He has pitched 358 innings in his career. He has allowed just 318 hits, 16 home runs, has walked 100 while striking out 428. He has struck out at least 10 batters in seven different starts this season and after his latest win on July 24 he is 8-3 with a 2.00 ERA with 128 strikeouts and 34 walks in 108 innings of work. No, his name is not Matt Moore and no, he does not not throw 96. His name is Eric Surkamp and he is yet another pitching prospect for the pitching-rich San Francisco Giants organization whose name may or may not pop up in trade talks as we get closer to the trade deadline this weekend.
Surkamp was the 177th pick in the 2008 draft out of North Carolina State University. He was a starter all three seasons for the Wolfpack, but struggled with control even as his strikeout rate went from 7.2 to 7.9 to 10.5 K/9IP in his three seasons in Raleigh. He signed the same season he was drafted and threw just 17 innings that season for the two lowest levels in the Giants' organization. In 2009, he reported to Augusta, Georgia and went 11-5 with a 3.30 ERA striking out 169 and walking just 39 in 131 innings. In 2010, he took his talents to the launching pads of the California League and was 4-2 with a 3.11 ERA and 108 strikeouts and just 22 walks in 101 innings before going down with a hip injury that would require surgery and shut him down for the season. This season, his work has been incredible at Richmond in the Eastern League he has the best ERA of all starting pitchers in the league and is one strikeout behind Brad Peacock of the Nationals who was just recently promoted to Triple-A.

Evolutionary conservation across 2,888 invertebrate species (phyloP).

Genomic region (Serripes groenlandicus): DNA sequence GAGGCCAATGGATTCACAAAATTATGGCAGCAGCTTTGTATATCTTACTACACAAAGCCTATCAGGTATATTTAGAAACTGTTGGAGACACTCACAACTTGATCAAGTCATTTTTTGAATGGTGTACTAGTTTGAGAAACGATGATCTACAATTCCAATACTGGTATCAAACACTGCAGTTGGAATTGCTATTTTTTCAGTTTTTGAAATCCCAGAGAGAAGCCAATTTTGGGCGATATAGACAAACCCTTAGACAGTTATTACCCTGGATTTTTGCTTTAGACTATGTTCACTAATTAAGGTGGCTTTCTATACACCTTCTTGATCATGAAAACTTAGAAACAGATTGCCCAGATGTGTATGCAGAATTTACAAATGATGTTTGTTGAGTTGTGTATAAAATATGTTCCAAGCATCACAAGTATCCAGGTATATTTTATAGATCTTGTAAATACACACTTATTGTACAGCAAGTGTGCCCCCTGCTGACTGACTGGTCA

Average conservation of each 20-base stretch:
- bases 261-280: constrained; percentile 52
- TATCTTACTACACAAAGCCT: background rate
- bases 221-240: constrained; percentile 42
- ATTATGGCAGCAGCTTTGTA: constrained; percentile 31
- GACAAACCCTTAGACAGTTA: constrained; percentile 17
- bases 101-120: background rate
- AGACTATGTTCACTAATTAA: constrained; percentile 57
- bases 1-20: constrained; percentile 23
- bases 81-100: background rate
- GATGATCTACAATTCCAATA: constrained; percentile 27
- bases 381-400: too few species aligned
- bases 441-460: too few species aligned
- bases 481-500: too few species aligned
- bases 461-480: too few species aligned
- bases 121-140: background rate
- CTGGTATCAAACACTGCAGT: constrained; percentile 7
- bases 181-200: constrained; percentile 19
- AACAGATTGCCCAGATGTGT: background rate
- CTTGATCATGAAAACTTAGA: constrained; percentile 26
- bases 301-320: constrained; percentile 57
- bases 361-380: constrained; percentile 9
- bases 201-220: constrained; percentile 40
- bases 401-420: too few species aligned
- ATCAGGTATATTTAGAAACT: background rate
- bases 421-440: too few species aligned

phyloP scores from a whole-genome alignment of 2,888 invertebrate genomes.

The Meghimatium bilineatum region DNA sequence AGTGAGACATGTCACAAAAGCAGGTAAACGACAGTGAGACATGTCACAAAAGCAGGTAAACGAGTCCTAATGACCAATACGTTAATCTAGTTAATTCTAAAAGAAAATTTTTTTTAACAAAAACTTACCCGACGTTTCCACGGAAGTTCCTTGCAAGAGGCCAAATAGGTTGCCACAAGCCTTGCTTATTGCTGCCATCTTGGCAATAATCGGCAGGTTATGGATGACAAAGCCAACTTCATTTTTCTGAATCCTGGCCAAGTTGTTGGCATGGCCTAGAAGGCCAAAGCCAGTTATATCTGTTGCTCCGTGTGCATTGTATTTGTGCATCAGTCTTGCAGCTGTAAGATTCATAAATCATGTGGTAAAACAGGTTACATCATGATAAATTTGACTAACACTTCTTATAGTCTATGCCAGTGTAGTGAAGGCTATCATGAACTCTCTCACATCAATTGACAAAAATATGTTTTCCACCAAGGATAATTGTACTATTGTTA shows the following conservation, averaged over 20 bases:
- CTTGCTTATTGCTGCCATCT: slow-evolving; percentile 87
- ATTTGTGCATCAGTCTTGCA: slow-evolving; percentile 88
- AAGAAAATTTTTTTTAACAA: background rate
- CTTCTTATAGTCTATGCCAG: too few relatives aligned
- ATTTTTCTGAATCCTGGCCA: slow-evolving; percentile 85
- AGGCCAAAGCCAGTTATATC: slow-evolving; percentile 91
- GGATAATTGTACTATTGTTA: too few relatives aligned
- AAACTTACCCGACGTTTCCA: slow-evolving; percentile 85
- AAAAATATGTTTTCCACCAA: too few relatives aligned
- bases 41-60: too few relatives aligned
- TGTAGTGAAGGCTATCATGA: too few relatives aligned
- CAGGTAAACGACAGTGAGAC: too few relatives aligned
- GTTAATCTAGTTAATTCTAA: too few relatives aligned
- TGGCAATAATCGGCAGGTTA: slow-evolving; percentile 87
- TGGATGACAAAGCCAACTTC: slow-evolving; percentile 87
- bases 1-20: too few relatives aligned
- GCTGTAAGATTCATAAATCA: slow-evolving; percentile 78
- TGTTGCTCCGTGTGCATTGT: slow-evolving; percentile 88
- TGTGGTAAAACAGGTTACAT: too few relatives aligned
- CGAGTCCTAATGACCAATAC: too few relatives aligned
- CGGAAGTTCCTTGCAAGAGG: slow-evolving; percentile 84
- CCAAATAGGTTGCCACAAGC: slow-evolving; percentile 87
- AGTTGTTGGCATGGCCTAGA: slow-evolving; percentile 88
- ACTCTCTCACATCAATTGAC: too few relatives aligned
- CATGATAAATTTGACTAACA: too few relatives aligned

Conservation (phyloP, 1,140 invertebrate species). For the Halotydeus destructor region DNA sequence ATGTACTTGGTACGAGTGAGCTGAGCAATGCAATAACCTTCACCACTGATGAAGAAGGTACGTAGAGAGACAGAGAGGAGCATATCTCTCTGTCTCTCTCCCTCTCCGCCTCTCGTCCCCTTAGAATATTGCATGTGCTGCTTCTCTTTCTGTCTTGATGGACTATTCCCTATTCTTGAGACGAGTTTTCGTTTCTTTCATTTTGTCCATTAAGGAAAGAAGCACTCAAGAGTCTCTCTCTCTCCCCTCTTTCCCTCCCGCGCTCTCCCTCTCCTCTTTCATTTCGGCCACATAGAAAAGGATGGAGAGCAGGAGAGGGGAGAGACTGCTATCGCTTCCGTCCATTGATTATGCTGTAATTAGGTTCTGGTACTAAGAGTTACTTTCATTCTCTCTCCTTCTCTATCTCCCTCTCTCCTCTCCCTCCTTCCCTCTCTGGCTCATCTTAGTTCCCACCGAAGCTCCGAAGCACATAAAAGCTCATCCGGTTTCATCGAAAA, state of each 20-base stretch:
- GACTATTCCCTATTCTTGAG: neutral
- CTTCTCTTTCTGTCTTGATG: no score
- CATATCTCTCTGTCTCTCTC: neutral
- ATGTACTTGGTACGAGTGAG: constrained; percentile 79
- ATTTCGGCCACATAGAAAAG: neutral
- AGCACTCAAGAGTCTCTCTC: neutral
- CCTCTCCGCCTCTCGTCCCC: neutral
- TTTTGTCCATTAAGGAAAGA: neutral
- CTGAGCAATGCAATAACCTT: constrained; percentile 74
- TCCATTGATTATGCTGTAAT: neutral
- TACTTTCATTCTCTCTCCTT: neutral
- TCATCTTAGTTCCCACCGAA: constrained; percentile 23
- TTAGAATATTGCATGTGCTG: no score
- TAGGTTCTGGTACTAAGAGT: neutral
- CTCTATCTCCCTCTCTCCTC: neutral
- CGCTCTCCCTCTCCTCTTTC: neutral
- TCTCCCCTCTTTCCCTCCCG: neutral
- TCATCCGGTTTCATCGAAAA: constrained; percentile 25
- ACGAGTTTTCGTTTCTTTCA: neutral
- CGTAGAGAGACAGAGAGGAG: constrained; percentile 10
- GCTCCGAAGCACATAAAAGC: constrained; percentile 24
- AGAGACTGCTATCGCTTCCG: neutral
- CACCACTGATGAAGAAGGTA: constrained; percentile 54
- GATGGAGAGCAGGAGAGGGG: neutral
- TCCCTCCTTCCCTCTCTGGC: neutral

By his own admission, Surkamp is a four-pitch pitcher who throws a curveball, changeup, slider, and a fastball that sits at 87 and gets up to 90 mph on a good day. Being able to throw just two pitches consistently for strikes is a good skill for the lower levels of the minor leagues and one of the reasons Surkamp was so successful against the Low-A and High-A batters. That said, the fact he can throw all four of his pitches for strikes, along with the delivery he has, is what allows him to put up the kind of statistics that match the fireballers such as Moore and Peacock while throwing eight miles an hour slower most outings.
Of the four pitches, it is his curveball that has given batters a lot of trouble this season. He throws a spike curve (see picture) and John O'Connor of the Richmond-Times Dispatch tells us exactly how Surkamp utilizes his curveball (from earlier this season).
He delivers a slow one with a rounded break. Surkamp uses that early in counts. And he throws one that approaches the plate at a higher velocity and dives diagonally. Surkamp usually unveils that with two strikes.
The late break and Surkamp's command help his curve tame right-handed hitters as well as lefties. Surkamp starts the curve in the strike zone against a righty. It falls toward the hitter's back foot and, typically, below his swing plane. Of Surkamp's 41 strikeout victims, 36 are righties.